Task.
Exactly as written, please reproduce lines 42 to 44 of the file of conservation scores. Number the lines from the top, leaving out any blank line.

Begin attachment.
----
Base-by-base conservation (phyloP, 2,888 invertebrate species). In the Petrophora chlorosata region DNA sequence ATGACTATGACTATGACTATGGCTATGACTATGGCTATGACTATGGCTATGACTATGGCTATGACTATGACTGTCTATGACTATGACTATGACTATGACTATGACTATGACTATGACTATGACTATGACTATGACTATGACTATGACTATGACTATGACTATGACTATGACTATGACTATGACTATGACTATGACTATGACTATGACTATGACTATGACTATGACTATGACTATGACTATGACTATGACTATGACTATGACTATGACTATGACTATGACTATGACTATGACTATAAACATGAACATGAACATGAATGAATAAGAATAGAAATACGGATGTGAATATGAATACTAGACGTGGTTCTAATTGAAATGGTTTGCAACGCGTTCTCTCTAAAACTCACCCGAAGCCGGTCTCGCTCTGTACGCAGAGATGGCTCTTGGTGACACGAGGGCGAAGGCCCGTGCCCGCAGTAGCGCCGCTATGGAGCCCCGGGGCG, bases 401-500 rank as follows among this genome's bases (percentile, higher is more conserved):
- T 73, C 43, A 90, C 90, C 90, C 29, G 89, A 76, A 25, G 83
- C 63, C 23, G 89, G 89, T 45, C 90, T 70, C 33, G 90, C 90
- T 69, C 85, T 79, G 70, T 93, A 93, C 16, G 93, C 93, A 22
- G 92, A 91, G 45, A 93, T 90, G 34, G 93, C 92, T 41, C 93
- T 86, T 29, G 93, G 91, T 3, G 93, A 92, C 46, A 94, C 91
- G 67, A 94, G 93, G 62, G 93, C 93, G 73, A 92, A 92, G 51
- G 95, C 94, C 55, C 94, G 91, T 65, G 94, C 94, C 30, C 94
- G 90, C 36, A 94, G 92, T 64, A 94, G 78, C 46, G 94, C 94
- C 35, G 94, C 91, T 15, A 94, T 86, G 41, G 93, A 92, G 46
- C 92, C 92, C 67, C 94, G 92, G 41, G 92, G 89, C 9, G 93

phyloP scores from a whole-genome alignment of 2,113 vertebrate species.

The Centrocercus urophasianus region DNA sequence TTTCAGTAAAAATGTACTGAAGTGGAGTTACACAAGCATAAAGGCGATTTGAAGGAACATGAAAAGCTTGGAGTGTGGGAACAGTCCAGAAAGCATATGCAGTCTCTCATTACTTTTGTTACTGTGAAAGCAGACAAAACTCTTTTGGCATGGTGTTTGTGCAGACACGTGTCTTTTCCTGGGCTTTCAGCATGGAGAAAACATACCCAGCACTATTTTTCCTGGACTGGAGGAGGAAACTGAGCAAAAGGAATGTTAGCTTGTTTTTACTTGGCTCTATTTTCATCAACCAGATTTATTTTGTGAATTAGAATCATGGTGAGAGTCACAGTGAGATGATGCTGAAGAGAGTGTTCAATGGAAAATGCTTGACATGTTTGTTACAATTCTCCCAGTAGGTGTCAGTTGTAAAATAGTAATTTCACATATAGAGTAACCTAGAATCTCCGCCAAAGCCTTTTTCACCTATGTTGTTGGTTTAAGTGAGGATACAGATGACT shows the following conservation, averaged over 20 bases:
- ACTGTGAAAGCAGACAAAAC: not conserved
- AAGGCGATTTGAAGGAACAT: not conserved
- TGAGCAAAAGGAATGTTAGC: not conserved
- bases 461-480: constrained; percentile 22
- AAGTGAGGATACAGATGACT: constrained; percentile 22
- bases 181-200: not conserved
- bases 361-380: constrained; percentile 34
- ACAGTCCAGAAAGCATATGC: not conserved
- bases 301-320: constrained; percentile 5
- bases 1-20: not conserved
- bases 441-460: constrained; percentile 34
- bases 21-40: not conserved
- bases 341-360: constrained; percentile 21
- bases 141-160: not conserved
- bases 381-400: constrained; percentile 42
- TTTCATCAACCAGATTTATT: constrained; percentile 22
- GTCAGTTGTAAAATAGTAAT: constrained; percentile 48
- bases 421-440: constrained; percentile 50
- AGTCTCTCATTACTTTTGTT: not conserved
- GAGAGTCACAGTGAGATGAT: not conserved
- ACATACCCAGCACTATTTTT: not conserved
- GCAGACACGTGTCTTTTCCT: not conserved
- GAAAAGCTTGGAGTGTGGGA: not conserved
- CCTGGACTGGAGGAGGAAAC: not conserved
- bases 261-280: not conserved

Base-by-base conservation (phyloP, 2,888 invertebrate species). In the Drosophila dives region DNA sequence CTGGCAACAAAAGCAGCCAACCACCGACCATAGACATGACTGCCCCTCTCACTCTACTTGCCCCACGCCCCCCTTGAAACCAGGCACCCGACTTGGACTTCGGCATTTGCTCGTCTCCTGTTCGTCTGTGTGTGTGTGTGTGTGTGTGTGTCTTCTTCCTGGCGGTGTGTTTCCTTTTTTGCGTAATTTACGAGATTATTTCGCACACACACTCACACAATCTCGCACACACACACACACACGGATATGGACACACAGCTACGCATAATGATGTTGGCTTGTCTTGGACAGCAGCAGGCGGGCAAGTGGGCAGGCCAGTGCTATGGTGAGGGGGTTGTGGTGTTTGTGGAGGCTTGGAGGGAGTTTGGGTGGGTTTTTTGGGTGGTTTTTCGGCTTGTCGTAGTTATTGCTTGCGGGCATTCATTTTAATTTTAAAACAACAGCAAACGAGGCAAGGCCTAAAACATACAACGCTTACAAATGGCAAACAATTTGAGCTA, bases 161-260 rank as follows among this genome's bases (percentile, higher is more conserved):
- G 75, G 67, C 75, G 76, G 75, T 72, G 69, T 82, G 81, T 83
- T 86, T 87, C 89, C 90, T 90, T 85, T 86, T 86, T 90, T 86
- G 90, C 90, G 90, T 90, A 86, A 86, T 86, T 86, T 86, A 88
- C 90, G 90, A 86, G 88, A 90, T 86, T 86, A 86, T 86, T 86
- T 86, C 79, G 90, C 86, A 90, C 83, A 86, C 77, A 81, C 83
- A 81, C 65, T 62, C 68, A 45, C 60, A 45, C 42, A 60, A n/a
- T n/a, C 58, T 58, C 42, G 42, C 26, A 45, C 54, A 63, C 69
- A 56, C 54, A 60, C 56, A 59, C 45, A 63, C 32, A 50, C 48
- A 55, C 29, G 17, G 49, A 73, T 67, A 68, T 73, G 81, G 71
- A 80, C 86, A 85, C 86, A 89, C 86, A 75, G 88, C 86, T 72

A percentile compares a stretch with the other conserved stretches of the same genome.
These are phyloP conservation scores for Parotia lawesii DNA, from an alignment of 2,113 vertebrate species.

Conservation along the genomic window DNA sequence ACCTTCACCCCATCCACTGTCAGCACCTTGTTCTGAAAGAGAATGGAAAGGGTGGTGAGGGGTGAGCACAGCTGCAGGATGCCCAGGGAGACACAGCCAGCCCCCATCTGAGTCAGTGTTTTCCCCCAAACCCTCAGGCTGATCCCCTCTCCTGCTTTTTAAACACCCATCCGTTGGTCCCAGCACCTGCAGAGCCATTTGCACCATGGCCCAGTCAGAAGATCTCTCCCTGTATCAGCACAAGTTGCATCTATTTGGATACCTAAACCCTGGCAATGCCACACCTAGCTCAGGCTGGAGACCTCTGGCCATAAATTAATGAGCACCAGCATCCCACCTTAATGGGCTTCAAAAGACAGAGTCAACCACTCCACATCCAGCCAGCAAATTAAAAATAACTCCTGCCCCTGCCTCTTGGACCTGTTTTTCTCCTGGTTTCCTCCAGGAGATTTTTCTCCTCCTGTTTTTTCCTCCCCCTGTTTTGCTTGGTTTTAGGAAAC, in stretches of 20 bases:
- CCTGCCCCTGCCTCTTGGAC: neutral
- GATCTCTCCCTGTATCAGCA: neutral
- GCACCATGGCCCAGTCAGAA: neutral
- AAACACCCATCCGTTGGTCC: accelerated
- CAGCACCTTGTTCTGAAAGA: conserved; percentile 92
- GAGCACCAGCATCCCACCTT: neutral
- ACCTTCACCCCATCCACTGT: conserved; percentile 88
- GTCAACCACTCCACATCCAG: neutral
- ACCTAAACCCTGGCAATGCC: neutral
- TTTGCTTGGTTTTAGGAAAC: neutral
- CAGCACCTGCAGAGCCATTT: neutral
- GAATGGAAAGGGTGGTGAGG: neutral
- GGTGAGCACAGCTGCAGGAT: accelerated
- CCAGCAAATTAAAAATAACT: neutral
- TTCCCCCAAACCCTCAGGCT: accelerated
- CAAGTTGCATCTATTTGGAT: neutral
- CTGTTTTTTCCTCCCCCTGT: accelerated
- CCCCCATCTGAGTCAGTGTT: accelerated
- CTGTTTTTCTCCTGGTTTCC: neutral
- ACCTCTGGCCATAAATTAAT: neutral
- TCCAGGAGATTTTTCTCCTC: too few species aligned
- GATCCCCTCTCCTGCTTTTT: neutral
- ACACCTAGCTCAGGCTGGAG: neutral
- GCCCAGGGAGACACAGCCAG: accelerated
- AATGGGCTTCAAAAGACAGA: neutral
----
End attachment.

- G 90, C 90, G 90, T 90, A 86, A 86, T 86, T 86, T 86, A 88
- C 90, G 90, A 86, G 88, A 90, T 86, T 86, A 86, T 86, T 86
- T 86, C 79, G 90, C 86, A 90, C 83, A 86, C 77, A 81, C 83